South Sudan: The forgotten crisis in Jonglei State
South Sudan is currently in the midst of its first humanitarian crisis since it became an independent state in 2011. With violent conflict causing people to flee their homes, millions of people now also face starvation.
People are facing huge food shortages as stocks have been exhausted, looted or shared amongst vulnerable communities. Many people are still afraid to cultivate their land because they were uncertain about the future, forcing even those that have returned home into dependency on government rations.
“We just want peace to come so that we can go back to our ways, like the cultivation we used to do,” says Akur, an older woman living at Luedir Village in Bor.
Furthermore, waterborne diseases from contaminated water, including cholera and typhoid, are an increasing risk, particularly as 80% of the population depend on water from boreholes. An estimated 35% of boreholes have actually been destroyed.
Jonglei State has the highest number of internally displaced people and the highest level of food insecurity and malnutrition in famine-threatened South Sudan, according to a joint assessment by HelpAge International and Islamic Relief.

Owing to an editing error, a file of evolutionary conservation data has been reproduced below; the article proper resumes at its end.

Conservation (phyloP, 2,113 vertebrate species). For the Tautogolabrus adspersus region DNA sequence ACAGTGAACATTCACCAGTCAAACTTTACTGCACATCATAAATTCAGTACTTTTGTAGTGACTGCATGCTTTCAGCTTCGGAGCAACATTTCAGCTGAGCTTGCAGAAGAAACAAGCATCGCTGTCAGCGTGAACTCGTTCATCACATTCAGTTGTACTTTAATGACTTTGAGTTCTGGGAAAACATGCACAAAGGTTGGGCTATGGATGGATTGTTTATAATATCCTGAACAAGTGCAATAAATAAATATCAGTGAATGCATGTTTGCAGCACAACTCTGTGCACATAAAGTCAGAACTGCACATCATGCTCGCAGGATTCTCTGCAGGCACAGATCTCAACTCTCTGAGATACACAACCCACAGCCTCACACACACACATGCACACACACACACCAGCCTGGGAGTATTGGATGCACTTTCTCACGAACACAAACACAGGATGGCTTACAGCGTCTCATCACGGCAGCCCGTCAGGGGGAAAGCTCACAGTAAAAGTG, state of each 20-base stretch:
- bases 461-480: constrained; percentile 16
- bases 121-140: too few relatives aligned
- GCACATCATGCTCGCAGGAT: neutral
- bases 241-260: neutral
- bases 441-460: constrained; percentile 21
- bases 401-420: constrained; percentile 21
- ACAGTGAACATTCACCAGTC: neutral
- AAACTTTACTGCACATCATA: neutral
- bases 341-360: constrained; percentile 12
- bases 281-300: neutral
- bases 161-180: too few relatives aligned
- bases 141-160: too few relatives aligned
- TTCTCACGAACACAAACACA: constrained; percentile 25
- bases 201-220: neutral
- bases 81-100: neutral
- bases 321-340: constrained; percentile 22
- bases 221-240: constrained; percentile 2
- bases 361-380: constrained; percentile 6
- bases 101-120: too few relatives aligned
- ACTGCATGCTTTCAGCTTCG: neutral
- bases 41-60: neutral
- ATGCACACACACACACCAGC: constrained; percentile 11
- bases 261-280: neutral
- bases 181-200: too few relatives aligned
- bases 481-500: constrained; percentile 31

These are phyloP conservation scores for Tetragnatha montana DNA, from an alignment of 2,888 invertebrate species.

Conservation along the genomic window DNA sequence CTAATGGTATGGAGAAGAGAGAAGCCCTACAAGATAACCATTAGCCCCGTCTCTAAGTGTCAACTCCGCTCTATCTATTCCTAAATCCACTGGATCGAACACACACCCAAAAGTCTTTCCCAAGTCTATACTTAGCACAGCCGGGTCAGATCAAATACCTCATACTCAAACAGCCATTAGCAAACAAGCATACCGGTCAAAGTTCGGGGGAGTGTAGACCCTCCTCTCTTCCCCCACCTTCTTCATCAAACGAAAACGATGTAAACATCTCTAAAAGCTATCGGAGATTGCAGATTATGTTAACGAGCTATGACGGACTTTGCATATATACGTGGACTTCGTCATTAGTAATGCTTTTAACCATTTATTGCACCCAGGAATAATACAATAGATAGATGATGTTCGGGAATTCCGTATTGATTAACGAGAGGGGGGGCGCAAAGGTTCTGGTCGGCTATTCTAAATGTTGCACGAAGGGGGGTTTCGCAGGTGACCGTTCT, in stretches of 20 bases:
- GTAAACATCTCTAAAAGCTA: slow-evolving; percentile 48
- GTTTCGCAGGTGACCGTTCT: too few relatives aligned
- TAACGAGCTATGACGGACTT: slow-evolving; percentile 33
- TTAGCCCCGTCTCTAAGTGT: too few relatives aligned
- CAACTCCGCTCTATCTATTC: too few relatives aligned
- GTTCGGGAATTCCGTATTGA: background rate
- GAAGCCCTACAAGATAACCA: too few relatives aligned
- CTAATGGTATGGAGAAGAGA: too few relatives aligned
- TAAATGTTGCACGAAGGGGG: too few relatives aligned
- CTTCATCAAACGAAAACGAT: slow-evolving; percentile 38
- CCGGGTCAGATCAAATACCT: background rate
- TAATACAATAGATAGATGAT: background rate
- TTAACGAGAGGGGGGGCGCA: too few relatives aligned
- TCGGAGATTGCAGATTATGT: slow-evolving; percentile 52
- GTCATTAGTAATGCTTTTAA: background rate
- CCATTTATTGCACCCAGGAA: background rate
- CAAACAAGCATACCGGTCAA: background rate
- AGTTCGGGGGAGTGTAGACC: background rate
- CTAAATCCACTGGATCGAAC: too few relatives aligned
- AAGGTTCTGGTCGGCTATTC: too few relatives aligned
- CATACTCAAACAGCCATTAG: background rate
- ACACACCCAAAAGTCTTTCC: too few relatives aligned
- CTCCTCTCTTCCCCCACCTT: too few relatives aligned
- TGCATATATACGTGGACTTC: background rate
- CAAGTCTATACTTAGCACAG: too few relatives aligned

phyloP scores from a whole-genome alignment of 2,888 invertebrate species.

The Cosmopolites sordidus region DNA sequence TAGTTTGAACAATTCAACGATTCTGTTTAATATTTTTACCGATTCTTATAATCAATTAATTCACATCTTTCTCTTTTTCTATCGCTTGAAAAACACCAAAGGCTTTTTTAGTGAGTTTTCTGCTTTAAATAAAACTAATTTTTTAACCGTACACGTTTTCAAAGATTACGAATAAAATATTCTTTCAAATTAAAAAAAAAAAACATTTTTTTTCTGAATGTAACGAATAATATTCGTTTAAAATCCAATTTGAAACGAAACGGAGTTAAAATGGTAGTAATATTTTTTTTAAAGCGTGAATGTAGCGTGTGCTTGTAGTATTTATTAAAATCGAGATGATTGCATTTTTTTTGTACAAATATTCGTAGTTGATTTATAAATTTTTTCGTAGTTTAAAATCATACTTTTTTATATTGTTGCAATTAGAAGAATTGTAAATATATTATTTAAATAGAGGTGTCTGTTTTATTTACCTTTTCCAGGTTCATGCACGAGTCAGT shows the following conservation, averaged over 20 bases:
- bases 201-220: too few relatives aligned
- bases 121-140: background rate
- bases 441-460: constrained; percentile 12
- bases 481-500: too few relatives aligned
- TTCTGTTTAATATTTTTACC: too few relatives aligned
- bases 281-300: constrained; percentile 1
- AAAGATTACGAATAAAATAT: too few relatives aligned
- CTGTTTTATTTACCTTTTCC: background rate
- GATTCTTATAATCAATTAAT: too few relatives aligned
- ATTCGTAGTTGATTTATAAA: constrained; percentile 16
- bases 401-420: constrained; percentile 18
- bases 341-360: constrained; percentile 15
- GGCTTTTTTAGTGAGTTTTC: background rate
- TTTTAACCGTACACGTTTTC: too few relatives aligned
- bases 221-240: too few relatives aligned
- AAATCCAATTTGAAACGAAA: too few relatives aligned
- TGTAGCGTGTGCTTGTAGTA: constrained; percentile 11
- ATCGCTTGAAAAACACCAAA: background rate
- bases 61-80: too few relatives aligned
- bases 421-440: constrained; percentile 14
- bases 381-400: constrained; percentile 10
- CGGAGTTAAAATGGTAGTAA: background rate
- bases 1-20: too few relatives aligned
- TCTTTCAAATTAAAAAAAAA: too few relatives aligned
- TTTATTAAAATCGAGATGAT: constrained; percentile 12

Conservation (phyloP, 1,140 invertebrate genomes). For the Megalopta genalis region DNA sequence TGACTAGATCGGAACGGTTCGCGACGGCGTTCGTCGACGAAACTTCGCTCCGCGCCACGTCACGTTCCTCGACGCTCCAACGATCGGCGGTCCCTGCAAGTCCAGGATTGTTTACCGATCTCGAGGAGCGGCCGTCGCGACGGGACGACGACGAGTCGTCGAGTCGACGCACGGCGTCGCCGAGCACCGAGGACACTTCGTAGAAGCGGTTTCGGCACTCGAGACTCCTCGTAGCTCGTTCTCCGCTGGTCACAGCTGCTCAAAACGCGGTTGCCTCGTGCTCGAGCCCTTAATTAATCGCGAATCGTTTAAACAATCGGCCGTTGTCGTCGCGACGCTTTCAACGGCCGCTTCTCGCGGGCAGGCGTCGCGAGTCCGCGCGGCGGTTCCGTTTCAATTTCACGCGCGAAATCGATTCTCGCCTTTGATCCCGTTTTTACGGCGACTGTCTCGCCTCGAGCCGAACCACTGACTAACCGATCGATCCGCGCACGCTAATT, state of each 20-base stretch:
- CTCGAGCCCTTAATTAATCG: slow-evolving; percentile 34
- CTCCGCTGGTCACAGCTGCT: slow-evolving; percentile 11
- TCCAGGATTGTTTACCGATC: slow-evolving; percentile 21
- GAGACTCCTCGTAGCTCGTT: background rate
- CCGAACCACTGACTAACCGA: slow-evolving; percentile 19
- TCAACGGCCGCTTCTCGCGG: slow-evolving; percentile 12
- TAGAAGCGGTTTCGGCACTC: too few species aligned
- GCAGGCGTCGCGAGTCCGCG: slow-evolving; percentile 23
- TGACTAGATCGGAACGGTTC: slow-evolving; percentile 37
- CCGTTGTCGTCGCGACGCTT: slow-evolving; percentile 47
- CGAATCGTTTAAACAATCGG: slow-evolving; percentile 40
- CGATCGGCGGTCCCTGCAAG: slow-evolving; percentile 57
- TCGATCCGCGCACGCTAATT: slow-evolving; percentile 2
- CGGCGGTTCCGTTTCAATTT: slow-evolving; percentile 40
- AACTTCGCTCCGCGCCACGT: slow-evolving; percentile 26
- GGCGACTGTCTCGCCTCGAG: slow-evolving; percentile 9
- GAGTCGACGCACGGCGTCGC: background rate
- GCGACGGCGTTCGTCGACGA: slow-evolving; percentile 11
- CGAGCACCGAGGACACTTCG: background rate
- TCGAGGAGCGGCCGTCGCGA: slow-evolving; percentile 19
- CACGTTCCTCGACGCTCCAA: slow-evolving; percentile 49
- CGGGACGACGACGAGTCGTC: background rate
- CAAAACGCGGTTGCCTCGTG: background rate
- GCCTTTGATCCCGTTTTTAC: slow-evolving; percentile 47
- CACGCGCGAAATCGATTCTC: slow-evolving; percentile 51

There are currently 1.3 million people internally displaced across South Sudan. According to UNOCHA, approximately 790,000 are in Jonglei State alone. Of those, it is estimated that at least 63,000 are older men and women.
Over 450,000 South Sudanese have been forced to seek refuge in neighbouring countries such as Ethiopia, Kenya, Sudan and Uganda.
The joint assessment shows that the most vulnerable people including people with special needs such as older people, children, and pregnant and lactating mothers have been hit the hardest by this major crisis. Older people have found it difficult to flee due to mobility problems and many have been killed as a result.
Islamic Relief’s East Africa Regional Director, Yusuf Ahmed, says: “The situation in South Sudan is amongst the most grave in the world today. Millions face starvation, and many have been driven from their homes. Jonglei is one of the worst affected areas.
“Despite the scale and depth of the crisis, humanitarian programmes remain hugely underfunded. Much more is needed to enable organisations like Islamic Relief and HelpAge to get vital aid to those that need it the most.”
HelpAge International is providing non-food items (NFIs) such as blankets, mosquito nets, mattresses, plastic mats and washing soap to older people who have been displaced by the conflict in Juba.
Islamic Relief is delivering urgent aid in South Sudan, with emergency teams responding since the outbreak of fighting in December 2013. Its relief effort includes distributing food and essential medical supplies and mosquito nets – as well as hygiene kits and shelter supplies. Islamic Relief has also constructed wells, latrines and bathrooms.